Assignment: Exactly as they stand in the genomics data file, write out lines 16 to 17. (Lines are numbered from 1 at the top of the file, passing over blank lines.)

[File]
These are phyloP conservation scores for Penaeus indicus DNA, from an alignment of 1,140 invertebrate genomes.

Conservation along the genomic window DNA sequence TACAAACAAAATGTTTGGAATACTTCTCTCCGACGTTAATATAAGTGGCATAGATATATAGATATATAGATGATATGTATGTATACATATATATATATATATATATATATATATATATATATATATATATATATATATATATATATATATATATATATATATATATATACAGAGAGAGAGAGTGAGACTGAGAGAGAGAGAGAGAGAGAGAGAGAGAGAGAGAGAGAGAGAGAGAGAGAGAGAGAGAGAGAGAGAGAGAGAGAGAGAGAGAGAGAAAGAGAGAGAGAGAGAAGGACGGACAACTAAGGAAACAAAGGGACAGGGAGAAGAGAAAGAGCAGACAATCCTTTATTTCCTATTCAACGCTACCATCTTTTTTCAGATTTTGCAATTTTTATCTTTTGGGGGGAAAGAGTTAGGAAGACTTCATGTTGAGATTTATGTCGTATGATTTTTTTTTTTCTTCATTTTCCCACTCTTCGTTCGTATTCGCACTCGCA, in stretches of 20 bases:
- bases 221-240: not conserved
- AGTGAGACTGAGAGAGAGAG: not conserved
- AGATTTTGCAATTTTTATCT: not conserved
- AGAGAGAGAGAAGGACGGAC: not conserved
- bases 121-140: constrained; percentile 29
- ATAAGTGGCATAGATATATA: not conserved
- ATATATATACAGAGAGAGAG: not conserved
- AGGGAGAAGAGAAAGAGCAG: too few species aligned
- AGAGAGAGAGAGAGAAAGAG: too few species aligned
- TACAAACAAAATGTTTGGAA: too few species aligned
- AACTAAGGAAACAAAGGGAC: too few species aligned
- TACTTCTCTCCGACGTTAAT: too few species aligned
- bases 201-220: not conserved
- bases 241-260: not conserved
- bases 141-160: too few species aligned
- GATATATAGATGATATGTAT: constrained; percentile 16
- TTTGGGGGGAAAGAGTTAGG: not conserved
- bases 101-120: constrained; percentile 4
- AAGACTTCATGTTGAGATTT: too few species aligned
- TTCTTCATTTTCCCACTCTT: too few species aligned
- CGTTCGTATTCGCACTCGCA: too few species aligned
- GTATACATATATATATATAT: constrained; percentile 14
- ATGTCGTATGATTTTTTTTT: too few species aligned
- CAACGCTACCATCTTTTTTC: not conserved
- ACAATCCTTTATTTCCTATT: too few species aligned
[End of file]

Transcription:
- bases 241-260: not conserved
- bases 141-160: too few species aligned